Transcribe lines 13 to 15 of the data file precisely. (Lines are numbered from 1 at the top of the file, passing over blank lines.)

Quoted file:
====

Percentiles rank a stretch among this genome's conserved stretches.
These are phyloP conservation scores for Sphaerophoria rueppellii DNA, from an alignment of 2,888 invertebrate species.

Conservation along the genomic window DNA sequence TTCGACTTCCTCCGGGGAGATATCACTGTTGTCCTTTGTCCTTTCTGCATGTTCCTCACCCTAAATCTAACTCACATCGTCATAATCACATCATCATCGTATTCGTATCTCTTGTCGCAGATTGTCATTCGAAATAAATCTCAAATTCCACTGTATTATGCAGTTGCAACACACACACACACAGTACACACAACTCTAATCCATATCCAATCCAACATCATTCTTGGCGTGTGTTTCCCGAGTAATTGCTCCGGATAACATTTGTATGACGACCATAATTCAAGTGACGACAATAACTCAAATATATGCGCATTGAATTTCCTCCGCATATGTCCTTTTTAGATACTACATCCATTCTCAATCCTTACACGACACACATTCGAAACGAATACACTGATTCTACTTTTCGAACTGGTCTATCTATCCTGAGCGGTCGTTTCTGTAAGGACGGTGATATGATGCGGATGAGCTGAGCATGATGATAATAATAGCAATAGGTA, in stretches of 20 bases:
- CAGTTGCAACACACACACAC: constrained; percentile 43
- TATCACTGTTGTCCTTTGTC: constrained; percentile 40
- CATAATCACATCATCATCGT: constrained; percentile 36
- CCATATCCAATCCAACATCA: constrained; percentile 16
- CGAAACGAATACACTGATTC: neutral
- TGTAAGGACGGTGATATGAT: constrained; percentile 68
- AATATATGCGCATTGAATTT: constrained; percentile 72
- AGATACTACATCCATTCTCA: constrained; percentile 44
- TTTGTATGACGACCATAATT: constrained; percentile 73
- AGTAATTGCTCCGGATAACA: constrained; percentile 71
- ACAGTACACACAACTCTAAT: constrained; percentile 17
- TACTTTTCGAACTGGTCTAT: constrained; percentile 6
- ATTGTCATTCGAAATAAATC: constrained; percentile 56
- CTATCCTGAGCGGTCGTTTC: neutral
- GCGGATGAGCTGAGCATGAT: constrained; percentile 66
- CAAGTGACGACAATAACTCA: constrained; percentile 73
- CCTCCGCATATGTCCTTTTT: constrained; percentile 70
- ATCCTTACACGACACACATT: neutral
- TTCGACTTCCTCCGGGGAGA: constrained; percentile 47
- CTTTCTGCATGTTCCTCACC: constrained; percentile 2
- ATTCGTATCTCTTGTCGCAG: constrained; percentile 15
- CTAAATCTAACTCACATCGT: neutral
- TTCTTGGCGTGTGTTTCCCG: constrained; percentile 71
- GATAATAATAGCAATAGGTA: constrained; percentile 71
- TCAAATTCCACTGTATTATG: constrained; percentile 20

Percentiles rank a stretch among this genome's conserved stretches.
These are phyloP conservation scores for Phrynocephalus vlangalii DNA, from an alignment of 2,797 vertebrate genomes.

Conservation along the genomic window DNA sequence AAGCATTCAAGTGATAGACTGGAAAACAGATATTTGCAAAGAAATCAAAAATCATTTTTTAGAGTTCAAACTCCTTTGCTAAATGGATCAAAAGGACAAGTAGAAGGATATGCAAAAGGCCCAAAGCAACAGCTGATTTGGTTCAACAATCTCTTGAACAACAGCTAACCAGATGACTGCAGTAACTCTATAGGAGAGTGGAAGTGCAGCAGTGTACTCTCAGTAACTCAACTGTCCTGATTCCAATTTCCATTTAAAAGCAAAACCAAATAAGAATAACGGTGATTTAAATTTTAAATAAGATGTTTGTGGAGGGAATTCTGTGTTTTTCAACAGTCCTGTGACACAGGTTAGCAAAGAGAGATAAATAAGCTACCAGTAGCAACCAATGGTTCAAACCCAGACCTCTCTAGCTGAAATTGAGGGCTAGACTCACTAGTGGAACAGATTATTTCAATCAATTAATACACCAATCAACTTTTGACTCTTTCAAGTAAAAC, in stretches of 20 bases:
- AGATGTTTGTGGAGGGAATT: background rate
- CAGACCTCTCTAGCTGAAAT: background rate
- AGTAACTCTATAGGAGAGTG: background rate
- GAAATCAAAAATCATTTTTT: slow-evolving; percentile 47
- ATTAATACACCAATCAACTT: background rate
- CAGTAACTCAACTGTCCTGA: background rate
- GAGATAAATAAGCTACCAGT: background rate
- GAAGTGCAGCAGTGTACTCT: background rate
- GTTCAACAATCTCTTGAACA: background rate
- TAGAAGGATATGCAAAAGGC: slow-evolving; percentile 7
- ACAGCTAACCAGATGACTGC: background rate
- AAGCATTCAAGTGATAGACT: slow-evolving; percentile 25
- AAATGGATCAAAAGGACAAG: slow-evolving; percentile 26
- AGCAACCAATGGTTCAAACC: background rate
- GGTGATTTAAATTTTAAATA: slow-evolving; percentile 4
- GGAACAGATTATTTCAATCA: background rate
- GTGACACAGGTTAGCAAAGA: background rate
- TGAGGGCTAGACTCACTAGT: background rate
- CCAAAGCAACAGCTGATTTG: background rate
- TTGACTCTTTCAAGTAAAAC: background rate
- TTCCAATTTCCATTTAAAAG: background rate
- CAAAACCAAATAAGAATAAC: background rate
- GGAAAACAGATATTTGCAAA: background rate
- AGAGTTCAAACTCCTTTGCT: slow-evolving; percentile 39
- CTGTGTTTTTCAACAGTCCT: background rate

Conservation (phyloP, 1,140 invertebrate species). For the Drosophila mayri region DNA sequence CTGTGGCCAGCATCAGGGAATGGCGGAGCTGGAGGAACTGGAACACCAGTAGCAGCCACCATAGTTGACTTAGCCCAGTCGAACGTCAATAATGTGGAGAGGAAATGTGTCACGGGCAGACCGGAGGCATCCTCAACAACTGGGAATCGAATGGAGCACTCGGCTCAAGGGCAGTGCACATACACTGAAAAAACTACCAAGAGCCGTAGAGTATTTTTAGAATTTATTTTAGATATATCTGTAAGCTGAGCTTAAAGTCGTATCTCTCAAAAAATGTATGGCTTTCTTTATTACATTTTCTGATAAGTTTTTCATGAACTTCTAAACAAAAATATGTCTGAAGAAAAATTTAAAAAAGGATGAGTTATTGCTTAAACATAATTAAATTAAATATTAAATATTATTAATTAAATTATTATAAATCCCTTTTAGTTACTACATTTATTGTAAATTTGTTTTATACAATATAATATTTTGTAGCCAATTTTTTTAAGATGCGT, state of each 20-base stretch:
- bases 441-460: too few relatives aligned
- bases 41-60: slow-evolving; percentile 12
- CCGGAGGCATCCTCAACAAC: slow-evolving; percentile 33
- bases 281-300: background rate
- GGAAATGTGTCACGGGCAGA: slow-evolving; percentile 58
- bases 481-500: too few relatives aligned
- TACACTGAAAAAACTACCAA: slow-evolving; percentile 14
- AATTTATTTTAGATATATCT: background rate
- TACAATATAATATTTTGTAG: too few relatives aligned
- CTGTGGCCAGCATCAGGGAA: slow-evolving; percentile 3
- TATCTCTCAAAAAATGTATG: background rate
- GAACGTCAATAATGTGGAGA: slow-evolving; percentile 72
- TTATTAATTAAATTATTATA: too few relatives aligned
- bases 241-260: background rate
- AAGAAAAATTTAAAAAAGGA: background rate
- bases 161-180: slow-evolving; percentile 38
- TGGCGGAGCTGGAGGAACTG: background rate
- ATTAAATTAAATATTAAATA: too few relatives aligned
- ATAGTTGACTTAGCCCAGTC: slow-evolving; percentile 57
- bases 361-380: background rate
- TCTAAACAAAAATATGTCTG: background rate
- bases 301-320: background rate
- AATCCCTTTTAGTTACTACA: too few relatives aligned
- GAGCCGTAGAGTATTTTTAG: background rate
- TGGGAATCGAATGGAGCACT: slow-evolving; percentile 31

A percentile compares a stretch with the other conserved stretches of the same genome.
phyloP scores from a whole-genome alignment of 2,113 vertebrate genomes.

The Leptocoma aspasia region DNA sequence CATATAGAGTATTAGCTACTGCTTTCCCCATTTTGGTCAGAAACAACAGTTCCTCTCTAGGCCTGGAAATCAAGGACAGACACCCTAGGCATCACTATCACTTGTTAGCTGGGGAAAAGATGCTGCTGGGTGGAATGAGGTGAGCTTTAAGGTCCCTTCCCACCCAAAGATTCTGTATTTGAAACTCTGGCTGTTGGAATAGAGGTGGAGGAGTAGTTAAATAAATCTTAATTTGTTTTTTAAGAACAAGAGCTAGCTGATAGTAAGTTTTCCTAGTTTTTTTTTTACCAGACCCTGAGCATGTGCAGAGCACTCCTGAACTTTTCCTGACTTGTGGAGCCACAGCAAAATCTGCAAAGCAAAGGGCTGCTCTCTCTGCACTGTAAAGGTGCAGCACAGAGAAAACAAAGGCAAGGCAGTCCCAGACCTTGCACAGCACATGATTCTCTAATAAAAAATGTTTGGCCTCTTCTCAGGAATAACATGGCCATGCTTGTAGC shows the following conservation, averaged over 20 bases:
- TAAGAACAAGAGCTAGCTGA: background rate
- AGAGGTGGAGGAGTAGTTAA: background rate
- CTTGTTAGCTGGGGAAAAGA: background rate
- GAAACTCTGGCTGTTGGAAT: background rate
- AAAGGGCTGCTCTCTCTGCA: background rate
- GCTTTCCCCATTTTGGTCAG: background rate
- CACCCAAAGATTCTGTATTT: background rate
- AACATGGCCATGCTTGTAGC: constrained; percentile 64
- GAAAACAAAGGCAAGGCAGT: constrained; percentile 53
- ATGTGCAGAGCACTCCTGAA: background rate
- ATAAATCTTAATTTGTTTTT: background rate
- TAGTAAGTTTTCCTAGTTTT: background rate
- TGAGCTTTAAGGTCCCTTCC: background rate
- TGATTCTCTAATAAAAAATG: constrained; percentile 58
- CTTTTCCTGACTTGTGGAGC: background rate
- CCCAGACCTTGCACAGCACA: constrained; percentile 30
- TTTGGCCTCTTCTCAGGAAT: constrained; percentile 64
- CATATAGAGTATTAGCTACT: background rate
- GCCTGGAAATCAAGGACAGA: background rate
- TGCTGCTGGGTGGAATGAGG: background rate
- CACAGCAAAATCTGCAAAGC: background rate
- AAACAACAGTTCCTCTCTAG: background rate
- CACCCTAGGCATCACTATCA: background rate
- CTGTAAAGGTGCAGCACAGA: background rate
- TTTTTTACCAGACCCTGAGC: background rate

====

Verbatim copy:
- AGTAATTGCTCCGGATAACA: constrained; percentile 71
- ACAGTACACACAACTCTAAT: constrained; percentile 17
- TACTTTTCGAACTGGTCTAT: constrained; percentile 6